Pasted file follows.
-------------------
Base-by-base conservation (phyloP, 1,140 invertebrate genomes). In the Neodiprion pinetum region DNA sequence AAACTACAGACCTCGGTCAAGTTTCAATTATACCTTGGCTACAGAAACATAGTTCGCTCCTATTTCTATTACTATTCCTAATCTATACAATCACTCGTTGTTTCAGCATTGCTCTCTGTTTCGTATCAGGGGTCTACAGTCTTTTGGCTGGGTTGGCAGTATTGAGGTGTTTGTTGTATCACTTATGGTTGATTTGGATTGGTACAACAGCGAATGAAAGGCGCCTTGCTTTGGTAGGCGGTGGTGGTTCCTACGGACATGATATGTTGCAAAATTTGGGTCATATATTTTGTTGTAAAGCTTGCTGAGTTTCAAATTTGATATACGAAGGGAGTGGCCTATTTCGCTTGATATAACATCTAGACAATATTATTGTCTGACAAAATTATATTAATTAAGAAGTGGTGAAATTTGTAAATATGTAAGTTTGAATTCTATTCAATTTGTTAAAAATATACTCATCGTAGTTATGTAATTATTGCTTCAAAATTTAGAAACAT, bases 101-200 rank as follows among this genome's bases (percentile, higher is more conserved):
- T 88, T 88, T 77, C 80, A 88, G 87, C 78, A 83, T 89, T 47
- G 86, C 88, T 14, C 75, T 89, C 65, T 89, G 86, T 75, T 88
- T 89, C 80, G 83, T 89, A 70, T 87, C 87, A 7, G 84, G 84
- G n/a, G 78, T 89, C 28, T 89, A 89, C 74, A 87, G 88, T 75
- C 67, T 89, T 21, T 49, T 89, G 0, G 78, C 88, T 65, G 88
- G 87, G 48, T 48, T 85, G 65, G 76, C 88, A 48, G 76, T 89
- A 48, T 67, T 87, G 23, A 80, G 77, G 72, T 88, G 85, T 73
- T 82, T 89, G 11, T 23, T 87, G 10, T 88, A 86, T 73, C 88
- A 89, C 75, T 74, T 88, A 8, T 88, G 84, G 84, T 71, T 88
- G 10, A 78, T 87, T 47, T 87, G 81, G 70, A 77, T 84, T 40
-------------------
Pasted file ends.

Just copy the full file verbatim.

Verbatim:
Base-by-base conservation (phyloP, 1,140 invertebrate genomes). In the Neodiprion pinetum region DNA sequence AAACTACAGACCTCGGTCAAGTTTCAATTATACCTTGGCTACAGAAACATAGTTCGCTCCTATTTCTATTACTATTCCTAATCTATACAATCACTCGTTGTTTCAGCATTGCTCTCTGTTTCGTATCAGGGGTCTACAGTCTTTTGGCTGGGTTGGCAGTATTGAGGTGTTTGTTGTATCACTTATGGTTGATTTGGATTGGTACAACAGCGAATGAAAGGCGCCTTGCTTTGGTAGGCGGTGGTGGTTCCTACGGACATGATATGTTGCAAAATTTGGGTCATATATTTTGTTGTAAAGCTTGCTGAGTTTCAAATTTGATATACGAAGGGAGTGGCCTATTTCGCTTGATATAACATCTAGACAATATTATTGTCTGACAAAATTATATTAATTAAGAAGTGGTGAAATTTGTAAATATGTAAGTTTGAATTCTATTCAATTTGTTAAAAATATACTCATCGTAGTTATGTAATTATTGCTTCAAAATTTAGAAACAT, bases 101-200 rank as follows among this genome's bases (percentile, higher is more conserved):
- T 88, T 88, T 77, C 80, A 88, G 87, C 78, A 83, T 89, T 47
- G 86, C 88, T 14, C 75, T 89, C 65, T 89, G 86, T 75, T 88
- T 89, C 80, G 83, T 89, A 70, T 87, C 87, A 7, G 84, G 84
- G n/a, G 78, T 89, C 28, T 89, A 89, C 74, A 87, G 88, T 75
- C 67, T 89, T 21, T 49, T 89, G 0, G 78, C 88, T 65, G 88
- G 87, G 48, T 48, T 85, G 65, G 76, C 88, A 48, G 76, T 89
- A 48, T 67, T 87, G 23, A 80, G 77, G 72, T 88, G 85, T 73
- T 82, T 89, G 11, T 23, T 87, G 10, T 88, A 86, T 73, C 88
- A 89, C 75, T 74, T 88, A 8, T 88, G 84, G 84, T 71, T 88
- G 10, A 78, T 87, T 47, T 87, G 81, G 70, A 77, T 84, T 40